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Date:	Thu, 26 Dec 2013 17:19:49 -0800
From:	Andrew Morton <akpm@...ux-foundation.org>
To:	Ian Kent <raven@...maw.net>
Cc:	linux-fsdevel <linux-fsdevel@...r.kernel.org>,
	autofs mailing list <autofs@...r.kernel.org>,
	Kernel Mailing List <linux-kernel@...r.kernel.org>
Subject: Re: [PATCH] autofs - fix fix symlinks arent checked for expiry

On Fri, 27 Dec 2013 09:09:52 +0800 Ian Kent <raven@...maw.net> wrote:

> On Thu, 2013-12-26 at 13:42 -0800, Andrew Morton wrote:
> > On Tue, 24 Dec 2013 17:44:59 +0800 Ian Kent <raven@...maw.net> wrote:
> > 
> > > When following a symlink the last_used counter is unconditionally
> > > updated causing the expire checks from user space to prevent
> > > expiry. Opps!
> > 
> > A bit unclear.  You're saying that userspace's act of checking expiry
> > status will itself disrupt the expiry process?
> 
> If the user space expire code uses stat(2) instead of lstat(2), yes.
> It's quite possible this will be the case since it made no difference
> when not using symlinks in the autofs directory tree.
> 
> > 
> > Also, it's rather unclear what the userspace impact is here, and how
> > severe it is.  Please always carefully describe the user-visible impact
> > so that others can decide which kernel version(s) need the patch.
> 
> The impact of this is that symlinks within an an autofs directory tree
> don't cause a callback to the daemon so they can be expired (removed in
> this case).
>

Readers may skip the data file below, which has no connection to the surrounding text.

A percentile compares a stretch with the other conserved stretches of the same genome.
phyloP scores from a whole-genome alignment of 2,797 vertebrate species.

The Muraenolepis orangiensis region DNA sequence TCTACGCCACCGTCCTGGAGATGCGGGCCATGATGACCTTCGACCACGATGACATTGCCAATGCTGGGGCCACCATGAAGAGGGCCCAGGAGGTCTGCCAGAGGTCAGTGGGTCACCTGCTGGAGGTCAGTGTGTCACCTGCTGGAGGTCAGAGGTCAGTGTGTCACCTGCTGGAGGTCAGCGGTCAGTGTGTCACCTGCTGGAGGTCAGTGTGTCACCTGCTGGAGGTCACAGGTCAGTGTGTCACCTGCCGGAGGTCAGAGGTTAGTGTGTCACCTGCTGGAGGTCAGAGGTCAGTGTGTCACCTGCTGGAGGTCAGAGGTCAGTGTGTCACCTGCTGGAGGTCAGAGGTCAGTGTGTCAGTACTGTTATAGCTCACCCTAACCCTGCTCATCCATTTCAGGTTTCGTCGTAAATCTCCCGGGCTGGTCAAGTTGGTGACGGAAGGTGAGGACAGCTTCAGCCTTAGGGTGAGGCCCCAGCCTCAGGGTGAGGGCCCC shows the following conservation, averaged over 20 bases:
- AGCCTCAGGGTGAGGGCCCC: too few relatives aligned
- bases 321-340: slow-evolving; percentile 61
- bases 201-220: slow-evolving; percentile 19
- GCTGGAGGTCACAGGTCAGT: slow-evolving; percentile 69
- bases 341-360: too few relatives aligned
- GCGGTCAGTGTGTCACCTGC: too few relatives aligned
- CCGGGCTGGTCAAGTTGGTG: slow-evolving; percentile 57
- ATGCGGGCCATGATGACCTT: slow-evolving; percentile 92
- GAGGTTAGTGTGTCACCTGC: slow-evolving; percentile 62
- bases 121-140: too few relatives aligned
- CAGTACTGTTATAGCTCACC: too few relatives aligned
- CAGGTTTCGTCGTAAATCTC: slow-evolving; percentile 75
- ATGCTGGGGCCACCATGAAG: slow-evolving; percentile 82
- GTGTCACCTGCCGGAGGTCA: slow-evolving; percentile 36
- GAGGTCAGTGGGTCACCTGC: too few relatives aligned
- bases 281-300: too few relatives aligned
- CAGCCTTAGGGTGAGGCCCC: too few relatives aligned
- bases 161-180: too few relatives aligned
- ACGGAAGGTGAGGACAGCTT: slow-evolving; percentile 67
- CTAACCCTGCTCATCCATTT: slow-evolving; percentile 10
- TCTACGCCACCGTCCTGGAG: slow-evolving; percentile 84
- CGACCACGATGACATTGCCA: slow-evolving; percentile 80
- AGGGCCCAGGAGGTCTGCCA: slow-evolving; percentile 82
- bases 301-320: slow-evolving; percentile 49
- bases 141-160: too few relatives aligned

> autofs4_oz_mode() is the mechanism that's used to identify the user
> space process that's managing the automount tree. It's used in a number
> of places to prevent the process managing the tree from doing things
> like triggering mounts itself or updating the last_used counter.
> 
> It's a bit of a puzzle why it worked when I originally tested it.  But
> later when I looked at it to work out why some symlinks weren't expiring
> it was obvious.
> 
> Do you want me to re-submit this with an updated description?

Yes please.  The questions which a bugfix changelog should answer are
"should this be backported to -stable and if so, why".  It's also
helpful if it answers "if not, why not".

> > 
> > > --- a/fs/autofs4/symlink.c
> > > +++ b/fs/autofs4/symlink.c
> > > @@ -14,8 +14,9 @@
> > >  
> > >  static void *autofs4_follow_link(struct dentry *dentry, struct nameidata *nd)
> > >  {
> > > +	struct autofs_sb_info *sbi = autofs4_sbi(dentry->d_sb);
> > >  	struct autofs_info *ino = autofs4_dentry_ino(dentry);
> > > -	if (ino)
> > > +	if (ino && !autofs4_oz_mode(sbi))
> > >  		ino->last_used = jiffies;
> > >  	nd_set_link(nd, dentry->d_inode->i_private);
> > >  	return NULL;
> > 
> > What kernel is this against?  3.13-rc5 is quite different:
> 
> That's a good question.
> Which tree should I be basing patches on?

Current Linus git is almost always the one to target.

> As it turns out it is against 3.13-rc5 which was the version the linus
> tree was at (when I pulled it) prior to mailing the patch.

Nope, autofs4_follow_link() looks like
https://git.kernel.org/cgit/linux/kernel/git/torvalds/linux.git/tree/fs/autofs4/symlink.c
all the way back to 3.12.

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